In all of the above, what specific national exceptions (sectoral, industry-specific or geographic) to these liberalising provisions have Member States managed to include?

Mutual Recognition of Professional Qualifications

Here, we're talking about the recognition by Member States of UK qualifications, to enable the holder to practise in that Member State. To take two examples, management accountants and architects.

Does the FTA set out a framework or pathway for the recognition of all professional qualifications by Member States? Is that framework limited to general conditions and guidelines which can then be applied to profession-specific agreements – or does the FTA allow for full mutual recognition of qualifications (unlikely!).

What is the extent of the coverage of the MRPQ provisions? And does the FTA allow the UK to conclude bilateral agreements on mutual recognition with individual Member States (which the UK would like, so that it is not stuck only with EU-wide general framework provisions)?

Goods

Here, we're talking about FTA provisions to ease the flow of goods each way between the UK and the EU.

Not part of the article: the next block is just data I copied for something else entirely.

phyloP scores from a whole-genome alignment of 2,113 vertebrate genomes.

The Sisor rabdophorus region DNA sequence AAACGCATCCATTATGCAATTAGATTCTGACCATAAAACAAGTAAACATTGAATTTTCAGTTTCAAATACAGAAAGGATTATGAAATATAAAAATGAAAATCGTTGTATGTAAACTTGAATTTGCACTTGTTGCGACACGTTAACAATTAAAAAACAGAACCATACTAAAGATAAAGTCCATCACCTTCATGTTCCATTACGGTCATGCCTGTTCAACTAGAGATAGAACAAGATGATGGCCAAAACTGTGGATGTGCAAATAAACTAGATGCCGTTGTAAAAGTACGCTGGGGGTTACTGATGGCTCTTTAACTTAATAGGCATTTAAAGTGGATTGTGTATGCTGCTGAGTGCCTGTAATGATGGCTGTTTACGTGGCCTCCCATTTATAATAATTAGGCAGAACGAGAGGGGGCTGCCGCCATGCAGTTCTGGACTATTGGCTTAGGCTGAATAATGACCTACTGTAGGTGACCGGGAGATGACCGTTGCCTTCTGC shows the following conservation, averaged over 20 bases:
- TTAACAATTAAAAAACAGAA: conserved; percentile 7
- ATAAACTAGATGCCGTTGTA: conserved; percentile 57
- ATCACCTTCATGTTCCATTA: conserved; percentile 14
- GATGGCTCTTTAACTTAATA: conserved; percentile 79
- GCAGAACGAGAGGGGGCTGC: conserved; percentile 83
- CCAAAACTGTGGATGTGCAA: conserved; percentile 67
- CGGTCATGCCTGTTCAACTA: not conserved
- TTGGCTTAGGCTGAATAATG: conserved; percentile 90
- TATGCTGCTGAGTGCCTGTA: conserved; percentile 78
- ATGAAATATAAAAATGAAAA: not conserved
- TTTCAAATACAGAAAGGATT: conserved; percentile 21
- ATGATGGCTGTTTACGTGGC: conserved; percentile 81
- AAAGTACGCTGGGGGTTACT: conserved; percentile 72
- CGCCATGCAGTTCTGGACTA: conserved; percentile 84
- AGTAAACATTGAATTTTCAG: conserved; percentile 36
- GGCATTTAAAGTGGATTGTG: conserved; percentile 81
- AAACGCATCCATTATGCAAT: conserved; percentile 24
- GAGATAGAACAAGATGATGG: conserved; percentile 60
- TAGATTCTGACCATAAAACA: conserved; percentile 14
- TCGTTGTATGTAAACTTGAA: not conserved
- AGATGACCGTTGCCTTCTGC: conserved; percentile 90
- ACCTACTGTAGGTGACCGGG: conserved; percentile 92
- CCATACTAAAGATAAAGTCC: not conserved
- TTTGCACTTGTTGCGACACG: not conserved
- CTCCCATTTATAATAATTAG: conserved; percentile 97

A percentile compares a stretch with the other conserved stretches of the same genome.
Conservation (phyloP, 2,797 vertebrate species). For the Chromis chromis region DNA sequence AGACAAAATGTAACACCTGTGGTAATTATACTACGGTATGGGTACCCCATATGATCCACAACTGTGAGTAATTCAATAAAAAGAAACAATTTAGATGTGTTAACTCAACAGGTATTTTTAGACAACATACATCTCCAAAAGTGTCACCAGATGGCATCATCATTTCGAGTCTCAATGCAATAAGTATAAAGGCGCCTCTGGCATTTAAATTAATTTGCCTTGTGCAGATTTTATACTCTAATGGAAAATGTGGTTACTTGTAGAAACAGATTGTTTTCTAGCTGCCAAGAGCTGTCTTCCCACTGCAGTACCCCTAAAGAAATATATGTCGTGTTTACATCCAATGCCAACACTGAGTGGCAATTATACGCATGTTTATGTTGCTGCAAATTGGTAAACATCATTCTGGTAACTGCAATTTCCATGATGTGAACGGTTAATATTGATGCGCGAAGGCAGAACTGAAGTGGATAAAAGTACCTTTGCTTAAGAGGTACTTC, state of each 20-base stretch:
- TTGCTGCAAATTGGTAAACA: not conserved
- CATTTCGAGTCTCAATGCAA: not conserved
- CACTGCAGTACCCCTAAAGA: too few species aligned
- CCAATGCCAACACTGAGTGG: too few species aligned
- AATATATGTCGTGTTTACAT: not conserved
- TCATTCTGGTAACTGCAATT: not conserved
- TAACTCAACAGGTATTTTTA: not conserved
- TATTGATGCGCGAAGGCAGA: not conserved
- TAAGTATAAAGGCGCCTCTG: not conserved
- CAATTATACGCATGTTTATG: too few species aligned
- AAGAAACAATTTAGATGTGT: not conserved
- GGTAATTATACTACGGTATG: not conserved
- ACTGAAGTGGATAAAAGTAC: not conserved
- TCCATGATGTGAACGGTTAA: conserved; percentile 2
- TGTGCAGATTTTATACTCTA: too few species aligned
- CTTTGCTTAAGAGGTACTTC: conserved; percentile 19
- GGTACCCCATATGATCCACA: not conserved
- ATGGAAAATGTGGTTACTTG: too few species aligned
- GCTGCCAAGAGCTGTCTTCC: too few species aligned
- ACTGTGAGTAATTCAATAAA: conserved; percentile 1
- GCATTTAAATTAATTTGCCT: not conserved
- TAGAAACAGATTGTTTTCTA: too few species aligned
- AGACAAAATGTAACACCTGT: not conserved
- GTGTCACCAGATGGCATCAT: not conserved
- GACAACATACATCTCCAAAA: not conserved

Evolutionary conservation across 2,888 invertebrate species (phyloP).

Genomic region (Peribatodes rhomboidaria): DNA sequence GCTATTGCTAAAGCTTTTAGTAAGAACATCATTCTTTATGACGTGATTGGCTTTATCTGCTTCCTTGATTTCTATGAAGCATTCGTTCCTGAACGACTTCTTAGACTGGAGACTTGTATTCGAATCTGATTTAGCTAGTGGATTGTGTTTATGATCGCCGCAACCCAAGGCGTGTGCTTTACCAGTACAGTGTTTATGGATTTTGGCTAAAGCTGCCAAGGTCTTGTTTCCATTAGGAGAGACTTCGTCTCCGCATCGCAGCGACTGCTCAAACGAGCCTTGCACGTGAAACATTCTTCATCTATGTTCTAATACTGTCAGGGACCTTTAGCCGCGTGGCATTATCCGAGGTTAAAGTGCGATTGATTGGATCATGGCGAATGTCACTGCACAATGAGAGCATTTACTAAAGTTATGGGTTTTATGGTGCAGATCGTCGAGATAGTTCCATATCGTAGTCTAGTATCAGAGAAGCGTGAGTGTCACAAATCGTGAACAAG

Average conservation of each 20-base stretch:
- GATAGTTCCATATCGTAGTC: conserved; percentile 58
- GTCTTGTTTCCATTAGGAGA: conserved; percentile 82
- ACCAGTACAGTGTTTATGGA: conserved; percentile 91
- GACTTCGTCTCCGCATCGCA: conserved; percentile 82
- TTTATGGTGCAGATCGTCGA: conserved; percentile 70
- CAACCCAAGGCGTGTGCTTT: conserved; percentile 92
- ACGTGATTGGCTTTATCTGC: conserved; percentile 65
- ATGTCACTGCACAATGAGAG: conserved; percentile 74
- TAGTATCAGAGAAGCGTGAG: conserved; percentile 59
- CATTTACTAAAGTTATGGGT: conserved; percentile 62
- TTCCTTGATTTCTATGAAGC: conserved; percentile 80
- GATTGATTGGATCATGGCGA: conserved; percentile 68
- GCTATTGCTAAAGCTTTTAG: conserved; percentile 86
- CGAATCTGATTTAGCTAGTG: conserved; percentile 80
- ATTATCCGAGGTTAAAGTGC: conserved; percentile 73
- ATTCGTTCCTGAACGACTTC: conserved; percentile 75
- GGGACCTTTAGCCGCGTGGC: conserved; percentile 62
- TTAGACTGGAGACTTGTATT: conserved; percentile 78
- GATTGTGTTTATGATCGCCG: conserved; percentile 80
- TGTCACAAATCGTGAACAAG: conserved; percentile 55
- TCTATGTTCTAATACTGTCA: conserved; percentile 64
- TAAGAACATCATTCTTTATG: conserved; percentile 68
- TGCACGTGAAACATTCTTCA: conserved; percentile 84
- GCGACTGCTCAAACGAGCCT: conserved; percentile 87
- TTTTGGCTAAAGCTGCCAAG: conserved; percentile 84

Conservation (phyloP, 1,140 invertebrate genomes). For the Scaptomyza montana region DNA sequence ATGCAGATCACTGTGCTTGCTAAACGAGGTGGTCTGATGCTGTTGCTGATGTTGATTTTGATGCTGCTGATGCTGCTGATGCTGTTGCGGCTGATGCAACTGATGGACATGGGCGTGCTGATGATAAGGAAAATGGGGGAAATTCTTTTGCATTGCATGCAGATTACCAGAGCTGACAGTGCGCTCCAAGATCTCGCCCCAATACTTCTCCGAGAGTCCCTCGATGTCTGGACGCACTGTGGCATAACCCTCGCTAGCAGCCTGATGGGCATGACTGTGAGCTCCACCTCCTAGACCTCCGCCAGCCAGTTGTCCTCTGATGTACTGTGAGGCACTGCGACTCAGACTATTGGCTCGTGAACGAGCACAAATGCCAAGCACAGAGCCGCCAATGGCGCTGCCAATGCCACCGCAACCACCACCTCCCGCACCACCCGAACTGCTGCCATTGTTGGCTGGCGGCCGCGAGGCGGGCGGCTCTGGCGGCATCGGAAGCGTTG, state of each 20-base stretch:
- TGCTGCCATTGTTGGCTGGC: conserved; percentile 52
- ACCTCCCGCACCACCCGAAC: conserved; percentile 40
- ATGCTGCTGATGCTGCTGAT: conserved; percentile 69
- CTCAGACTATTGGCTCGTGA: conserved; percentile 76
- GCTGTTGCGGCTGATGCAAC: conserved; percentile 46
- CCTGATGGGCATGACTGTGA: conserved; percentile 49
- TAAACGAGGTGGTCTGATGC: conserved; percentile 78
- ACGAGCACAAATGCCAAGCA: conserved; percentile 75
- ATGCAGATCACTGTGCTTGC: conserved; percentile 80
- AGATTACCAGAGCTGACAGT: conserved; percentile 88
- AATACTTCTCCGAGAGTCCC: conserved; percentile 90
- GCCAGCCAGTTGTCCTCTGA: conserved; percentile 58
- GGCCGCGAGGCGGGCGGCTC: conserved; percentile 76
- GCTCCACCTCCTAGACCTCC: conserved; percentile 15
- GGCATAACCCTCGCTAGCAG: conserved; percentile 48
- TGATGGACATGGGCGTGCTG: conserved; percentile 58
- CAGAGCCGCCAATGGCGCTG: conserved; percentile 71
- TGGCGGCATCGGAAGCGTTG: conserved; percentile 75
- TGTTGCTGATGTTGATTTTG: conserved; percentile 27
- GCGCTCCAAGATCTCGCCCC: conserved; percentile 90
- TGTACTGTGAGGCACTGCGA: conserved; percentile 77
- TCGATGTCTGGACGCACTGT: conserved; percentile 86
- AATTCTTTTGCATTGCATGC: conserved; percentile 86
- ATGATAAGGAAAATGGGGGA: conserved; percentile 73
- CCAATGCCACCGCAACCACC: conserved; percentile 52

An FTA will almost certainly remove tariffs and quotas (quantitative restrictions) for goods moving between UK and EU. But what does it say about Rules of Origin? These are the rules which stipulate what percentage of a product moving between the UK and the EU has to 'originate' in the UK to qualify for zero tariffs and quotas. For example, if 60% of the product actually originates from the US and only 40% from the UK, it is unlikely to qualify.

On Rules of Origin, does the FTA allow for bilateral cumulation (any EU content in a 'UK' product is treated as of UK origin for the percentage calculation) or for diagonal cumulation (any content from a third country with which both the UK and EU have a free trade agreement, such as Japan, is treated as of UK origin)? Are there sector-specific provisions, for example disregarding batteries in electric vehicles manufactured in the UK from the percentage calculation, as the UK has no battery making capacity?

What is the extent of provisions in the FTA addressing Technical Barriers to Trade in manufactured goods, such as detailed technical regulation, standardisation requirements, accreditation stipulations, and marking and labelling?

Are UK conformity assessment bodies permitted to test products against EU requirements, and so reduce or avoid the need for UK manufacturers to appoint an EU-based conformity assessment body?